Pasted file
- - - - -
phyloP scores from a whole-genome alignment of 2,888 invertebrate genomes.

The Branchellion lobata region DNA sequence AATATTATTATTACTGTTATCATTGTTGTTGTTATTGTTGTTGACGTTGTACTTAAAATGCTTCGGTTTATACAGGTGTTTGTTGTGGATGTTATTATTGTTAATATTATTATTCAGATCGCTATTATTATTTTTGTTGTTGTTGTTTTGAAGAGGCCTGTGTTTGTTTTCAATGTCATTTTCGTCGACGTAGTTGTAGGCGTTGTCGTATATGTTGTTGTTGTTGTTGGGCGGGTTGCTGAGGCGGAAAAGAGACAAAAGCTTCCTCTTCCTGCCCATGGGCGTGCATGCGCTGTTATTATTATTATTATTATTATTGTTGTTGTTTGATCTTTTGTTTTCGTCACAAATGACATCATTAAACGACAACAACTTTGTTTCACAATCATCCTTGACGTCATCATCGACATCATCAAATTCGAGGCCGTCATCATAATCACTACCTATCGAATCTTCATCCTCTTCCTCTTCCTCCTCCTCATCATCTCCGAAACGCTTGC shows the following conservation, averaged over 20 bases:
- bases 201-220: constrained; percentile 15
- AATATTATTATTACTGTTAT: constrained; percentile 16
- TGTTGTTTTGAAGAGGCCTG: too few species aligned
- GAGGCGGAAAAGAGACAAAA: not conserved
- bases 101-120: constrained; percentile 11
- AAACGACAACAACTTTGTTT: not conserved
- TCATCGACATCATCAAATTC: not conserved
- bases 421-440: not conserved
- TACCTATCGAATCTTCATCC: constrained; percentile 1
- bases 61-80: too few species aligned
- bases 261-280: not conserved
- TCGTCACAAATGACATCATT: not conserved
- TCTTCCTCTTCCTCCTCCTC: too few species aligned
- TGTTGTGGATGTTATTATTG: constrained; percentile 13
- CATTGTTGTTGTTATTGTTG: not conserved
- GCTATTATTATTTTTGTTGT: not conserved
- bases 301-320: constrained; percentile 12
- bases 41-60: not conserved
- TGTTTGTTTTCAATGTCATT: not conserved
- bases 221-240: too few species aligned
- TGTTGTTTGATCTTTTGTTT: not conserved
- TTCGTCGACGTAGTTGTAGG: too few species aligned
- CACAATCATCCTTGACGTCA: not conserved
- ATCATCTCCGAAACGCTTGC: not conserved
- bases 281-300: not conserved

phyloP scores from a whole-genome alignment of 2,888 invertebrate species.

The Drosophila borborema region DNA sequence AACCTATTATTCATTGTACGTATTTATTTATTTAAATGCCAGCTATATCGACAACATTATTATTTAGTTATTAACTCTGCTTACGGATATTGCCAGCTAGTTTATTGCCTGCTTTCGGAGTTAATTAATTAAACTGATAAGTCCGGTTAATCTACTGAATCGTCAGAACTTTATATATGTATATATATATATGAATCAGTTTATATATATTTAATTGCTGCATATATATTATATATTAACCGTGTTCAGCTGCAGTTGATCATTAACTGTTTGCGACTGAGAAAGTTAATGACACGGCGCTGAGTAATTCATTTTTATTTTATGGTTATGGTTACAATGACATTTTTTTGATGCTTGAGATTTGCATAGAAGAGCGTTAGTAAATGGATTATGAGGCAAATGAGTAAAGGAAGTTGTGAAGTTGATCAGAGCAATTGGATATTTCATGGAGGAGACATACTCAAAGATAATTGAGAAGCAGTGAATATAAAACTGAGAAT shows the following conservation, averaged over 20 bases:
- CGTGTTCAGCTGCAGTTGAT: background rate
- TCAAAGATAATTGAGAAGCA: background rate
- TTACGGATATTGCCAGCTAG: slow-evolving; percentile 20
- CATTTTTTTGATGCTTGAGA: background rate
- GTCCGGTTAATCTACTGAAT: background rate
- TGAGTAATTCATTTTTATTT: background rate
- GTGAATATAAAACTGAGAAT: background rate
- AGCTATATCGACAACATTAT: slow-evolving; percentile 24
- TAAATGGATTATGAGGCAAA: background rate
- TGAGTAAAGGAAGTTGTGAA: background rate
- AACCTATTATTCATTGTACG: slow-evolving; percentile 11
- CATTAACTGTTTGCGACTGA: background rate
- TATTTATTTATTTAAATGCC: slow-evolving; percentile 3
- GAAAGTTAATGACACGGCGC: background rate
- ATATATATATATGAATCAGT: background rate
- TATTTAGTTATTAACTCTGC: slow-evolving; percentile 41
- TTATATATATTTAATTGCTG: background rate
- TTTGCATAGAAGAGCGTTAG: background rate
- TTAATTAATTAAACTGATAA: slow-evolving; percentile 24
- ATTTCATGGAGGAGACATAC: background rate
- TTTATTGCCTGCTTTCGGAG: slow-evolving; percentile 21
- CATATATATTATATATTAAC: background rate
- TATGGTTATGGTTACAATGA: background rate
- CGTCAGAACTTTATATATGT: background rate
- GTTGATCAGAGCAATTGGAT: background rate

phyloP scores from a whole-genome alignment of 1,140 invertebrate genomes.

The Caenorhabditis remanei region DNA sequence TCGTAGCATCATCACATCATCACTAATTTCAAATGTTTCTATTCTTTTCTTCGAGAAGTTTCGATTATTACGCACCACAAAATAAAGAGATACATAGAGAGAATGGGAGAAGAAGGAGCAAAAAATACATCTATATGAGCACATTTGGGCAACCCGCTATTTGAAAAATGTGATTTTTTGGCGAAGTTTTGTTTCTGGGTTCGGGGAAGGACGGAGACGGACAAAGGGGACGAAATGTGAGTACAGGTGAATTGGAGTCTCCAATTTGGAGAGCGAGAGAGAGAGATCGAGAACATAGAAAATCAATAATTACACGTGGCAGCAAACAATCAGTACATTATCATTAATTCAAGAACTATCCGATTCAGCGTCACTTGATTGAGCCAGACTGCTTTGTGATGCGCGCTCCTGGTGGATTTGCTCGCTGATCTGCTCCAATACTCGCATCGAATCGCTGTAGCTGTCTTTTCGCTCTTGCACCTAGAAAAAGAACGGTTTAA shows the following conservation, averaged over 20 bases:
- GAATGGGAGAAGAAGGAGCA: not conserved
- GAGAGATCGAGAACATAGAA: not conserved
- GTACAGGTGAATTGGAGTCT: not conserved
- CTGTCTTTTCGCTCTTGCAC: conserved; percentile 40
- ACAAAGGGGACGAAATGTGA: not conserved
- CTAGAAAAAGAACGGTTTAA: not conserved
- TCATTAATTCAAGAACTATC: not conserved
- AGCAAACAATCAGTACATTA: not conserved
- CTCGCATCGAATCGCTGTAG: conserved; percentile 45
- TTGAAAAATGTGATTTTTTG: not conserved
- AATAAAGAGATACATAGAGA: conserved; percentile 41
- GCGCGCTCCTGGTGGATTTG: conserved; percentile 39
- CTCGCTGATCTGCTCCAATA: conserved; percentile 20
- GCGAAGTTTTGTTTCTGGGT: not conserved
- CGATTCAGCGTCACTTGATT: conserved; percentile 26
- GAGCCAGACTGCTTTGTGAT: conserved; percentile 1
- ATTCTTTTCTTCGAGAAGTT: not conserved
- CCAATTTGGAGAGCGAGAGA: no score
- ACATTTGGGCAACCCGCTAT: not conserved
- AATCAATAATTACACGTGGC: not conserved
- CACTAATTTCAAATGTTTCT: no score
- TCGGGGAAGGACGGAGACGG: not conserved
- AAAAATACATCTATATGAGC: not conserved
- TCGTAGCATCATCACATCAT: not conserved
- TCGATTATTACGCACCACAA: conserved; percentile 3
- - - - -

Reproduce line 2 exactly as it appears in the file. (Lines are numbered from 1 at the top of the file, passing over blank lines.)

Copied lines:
The Branchellion lobata region DNA sequence AATATTATTATTACTGTTATCATTGTTGTTGTTATTGTTGTTGACGTTGTACTTAAAATGCTTCGGTTTATACAGGTGTTTGTTGTGGATGTTATTATTGTTAATATTATTATTCAGATCGCTATTATTATTTTTGTTGTTGTTGTTTTGAAGAGGCCTGTGTTTGTTTTCAATGTCATTTTCGTCGACGTAGTTGTAGGCGTTGTCGTATATGTTGTTGTTGTTGTTGGGCGGGTTGCTGAGGCGGAAAAGAGACAAAAGCTTCCTCTTCCTGCCCATGGGCGTGCATGCGCTGTTATTATTATTATTATTATTATTGTTGTTGTTTGATCTTTTGTTTTCGTCACAAATGACATCATTAAACGACAACAACTTTGTTTCACAATCATCCTTGACGTCATCATCGACATCATCAAATTCGAGGCCGTCATCATAATCACTACCTATCGAATCTTCATCCTCTTCCTCTTCCTCCTCCTCATCATCTCCGAAACGCTTGC shows the following conservation, averaged over 20 bases: